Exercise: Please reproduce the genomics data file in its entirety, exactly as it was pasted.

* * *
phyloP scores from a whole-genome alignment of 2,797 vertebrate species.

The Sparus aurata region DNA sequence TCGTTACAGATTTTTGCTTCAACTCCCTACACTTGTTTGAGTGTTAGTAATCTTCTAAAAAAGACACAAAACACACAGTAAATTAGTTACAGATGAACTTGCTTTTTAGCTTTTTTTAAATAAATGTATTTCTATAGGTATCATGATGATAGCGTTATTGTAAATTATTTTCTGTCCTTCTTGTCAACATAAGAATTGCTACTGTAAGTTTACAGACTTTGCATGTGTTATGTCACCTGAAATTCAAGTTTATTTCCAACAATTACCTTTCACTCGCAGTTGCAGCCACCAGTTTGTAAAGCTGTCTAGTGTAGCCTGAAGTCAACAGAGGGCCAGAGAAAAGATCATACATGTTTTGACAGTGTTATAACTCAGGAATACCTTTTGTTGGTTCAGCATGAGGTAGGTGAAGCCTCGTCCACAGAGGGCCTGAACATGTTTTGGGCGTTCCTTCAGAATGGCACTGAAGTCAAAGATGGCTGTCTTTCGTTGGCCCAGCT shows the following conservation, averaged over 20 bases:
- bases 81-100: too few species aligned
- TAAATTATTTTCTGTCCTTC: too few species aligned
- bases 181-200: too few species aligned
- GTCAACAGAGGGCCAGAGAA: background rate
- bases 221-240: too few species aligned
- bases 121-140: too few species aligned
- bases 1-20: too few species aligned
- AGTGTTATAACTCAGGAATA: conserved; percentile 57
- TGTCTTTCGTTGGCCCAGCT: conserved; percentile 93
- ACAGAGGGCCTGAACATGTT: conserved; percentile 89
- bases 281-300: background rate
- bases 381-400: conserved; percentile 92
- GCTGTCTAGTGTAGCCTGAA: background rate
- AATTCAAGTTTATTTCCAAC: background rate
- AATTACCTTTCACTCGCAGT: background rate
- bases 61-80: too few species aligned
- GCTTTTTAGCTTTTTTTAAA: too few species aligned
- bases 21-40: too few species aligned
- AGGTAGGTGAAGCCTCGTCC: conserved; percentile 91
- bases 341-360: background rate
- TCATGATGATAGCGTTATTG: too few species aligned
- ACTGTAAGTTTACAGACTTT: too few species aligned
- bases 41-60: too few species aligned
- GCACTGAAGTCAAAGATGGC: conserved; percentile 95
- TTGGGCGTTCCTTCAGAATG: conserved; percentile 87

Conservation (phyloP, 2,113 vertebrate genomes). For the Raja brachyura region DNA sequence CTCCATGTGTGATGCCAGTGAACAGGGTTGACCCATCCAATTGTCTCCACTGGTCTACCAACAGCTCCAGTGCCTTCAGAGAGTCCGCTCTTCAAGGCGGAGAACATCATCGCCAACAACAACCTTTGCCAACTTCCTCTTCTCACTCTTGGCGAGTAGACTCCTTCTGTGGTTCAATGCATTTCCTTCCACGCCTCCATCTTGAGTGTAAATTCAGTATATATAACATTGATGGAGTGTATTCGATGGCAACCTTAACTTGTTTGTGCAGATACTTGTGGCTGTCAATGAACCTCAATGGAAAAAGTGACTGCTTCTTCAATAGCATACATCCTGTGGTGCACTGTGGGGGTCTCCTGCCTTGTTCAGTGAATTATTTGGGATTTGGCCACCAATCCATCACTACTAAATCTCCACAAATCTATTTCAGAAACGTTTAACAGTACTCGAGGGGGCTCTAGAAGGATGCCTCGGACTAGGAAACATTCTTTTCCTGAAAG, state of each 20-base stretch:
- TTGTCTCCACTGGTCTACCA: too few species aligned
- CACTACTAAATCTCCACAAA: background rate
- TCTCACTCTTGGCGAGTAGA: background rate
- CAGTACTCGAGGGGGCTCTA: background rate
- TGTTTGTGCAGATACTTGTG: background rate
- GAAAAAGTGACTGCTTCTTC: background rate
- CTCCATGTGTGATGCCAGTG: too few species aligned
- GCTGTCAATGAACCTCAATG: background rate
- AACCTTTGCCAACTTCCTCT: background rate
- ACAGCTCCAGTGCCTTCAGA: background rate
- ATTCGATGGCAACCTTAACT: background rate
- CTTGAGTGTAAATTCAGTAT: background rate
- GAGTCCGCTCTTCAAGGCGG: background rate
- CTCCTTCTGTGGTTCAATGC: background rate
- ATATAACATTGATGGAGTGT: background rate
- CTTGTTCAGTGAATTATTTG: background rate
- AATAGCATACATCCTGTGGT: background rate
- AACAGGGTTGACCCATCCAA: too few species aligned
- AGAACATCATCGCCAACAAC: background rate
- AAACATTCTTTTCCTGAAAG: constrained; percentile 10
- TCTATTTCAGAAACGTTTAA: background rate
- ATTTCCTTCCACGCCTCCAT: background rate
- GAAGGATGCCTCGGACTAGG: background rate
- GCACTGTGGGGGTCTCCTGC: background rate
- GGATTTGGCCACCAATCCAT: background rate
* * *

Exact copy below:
phyloP scores from a whole-genome alignment of 2,797 vertebrate species.

The Sparus aurata region DNA sequence TCGTTACAGATTTTTGCTTCAACTCCCTACACTTGTTTGAGTGTTAGTAATCTTCTAAAAAAGACACAAAACACACAGTAAATTAGTTACAGATGAACTTGCTTTTTAGCTTTTTTTAAATAAATGTATTTCTATAGGTATCATGATGATAGCGTTATTGTAAATTATTTTCTGTCCTTCTTGTCAACATAAGAATTGCTACTGTAAGTTTACAGACTTTGCATGTGTTATGTCACCTGAAATTCAAGTTTATTTCCAACAATTACCTTTCACTCGCAGTTGCAGCCACCAGTTTGTAAAGCTGTCTAGTGTAGCCTGAAGTCAACAGAGGGCCAGAGAAAAGATCATACATGTTTTGACAGTGTTATAACTCAGGAATACCTTTTGTTGGTTCAGCATGAGGTAGGTGAAGCCTCGTCCACAGAGGGCCTGAACATGTTTTGGGCGTTCCTTCAGAATGGCACTGAAGTCAAAGATGGCTGTCTTTCGTTGGCCCAGCT shows the following conservation, averaged over 20 bases:
- bases 81-100: too few species aligned
- TAAATTATTTTCTGTCCTTC: too few species aligned
- bases 181-200: too few species aligned
- GTCAACAGAGGGCCAGAGAA: background rate
- bases 221-240: too few species aligned
- bases 121-140: too few species aligned
- bases 1-20: too few species aligned
- AGTGTTATAACTCAGGAATA: conserved; percentile 57
- TGTCTTTCGTTGGCCCAGCT: conserved; percentile 93
- ACAGAGGGCCTGAACATGTT: conserved; percentile 89
- bases 281-300: background rate
- bases 381-400: conserved; percentile 92
- GCTGTCTAGTGTAGCCTGAA: background rate
- AATTCAAGTTTATTTCCAAC: background rate
- AATTACCTTTCACTCGCAGT: background rate
- bases 61-80: too few species aligned
- GCTTTTTAGCTTTTTTTAAA: too few species aligned
- bases 21-40: too few species aligned
- AGGTAGGTGAAGCCTCGTCC: conserved; percentile 91
- bases 341-360: background rate
- TCATGATGATAGCGTTATTG: too few species aligned
- ACTGTAAGTTTACAGACTTT: too few species aligned
- bases 41-60: too few species aligned
- GCACTGAAGTCAAAGATGGC: conserved; percentile 95
- TTGGGCGTTCCTTCAGAATG: conserved; percentile 87

Conservation (phyloP, 2,113 vertebrate genomes). For the Raja brachyura region DNA sequence CTCCATGTGTGATGCCAGTGAACAGGGTTGACCCATCCAATTGTCTCCACTGGTCTACCAACAGCTCCAGTGCCTTCAGAGAGTCCGCTCTTCAAGGCGGAGAACATCATCGCCAACAACAACCTTTGCCAACTTCCTCTTCTCACTCTTGGCGAGTAGACTCCTTCTGTGGTTCAATGCATTTCCTTCCACGCCTCCATCTTGAGTGTAAATTCAGTATATATAACATTGATGGAGTGTATTCGATGGCAACCTTAACTTGTTTGTGCAGATACTTGTGGCTGTCAATGAACCTCAATGGAAAAAGTGACTGCTTCTTCAATAGCATACATCCTGTGGTGCACTGTGGGGGTCTCCTGCCTTGTTCAGTGAATTATTTGGGATTTGGCCACCAATCCATCACTACTAAATCTCCACAAATCTATTTCAGAAACGTTTAACAGTACTCGAGGGGGCTCTAGAAGGATGCCTCGGACTAGGAAACATTCTTTTCCTGAAAG, state of each 20-base stretch:
- TTGTCTCCACTGGTCTACCA: too few species aligned
- CACTACTAAATCTCCACAAA: background rate
- TCTCACTCTTGGCGAGTAGA: background rate
- CAGTACTCGAGGGGGCTCTA: background rate
- TGTTTGTGCAGATACTTGTG: background rate
- GAAAAAGTGACTGCTTCTTC: background rate
- CTCCATGTGTGATGCCAGTG: too few species aligned
- GCTGTCAATGAACCTCAATG: background rate
- AACCTTTGCCAACTTCCTCT: background rate
- ACAGCTCCAGTGCCTTCAGA: background rate
- ATTCGATGGCAACCTTAACT: background rate
- CTTGAGTGTAAATTCAGTAT: background rate
- GAGTCCGCTCTTCAAGGCGG: background rate
- CTCCTTCTGTGGTTCAATGC: background rate
- ATATAACATTGATGGAGTGT: background rate
- CTTGTTCAGTGAATTATTTG: background rate
- AATAGCATACATCCTGTGGT: background rate
- AACAGGGTTGACCCATCCAA: too few species aligned
- AGAACATCATCGCCAACAAC: background rate
- AAACATTCTTTTCCTGAAAG: constrained; percentile 10
- TCTATTTCAGAAACGTTTAA: background rate
- ATTTCCTTCCACGCCTCCAT: background rate
- GAAGGATGCCTCGGACTAGG: background rate
- GCACTGTGGGGGTCTCCTGC: background rate
- GGATTTGGCCACCAATCCAT: background rate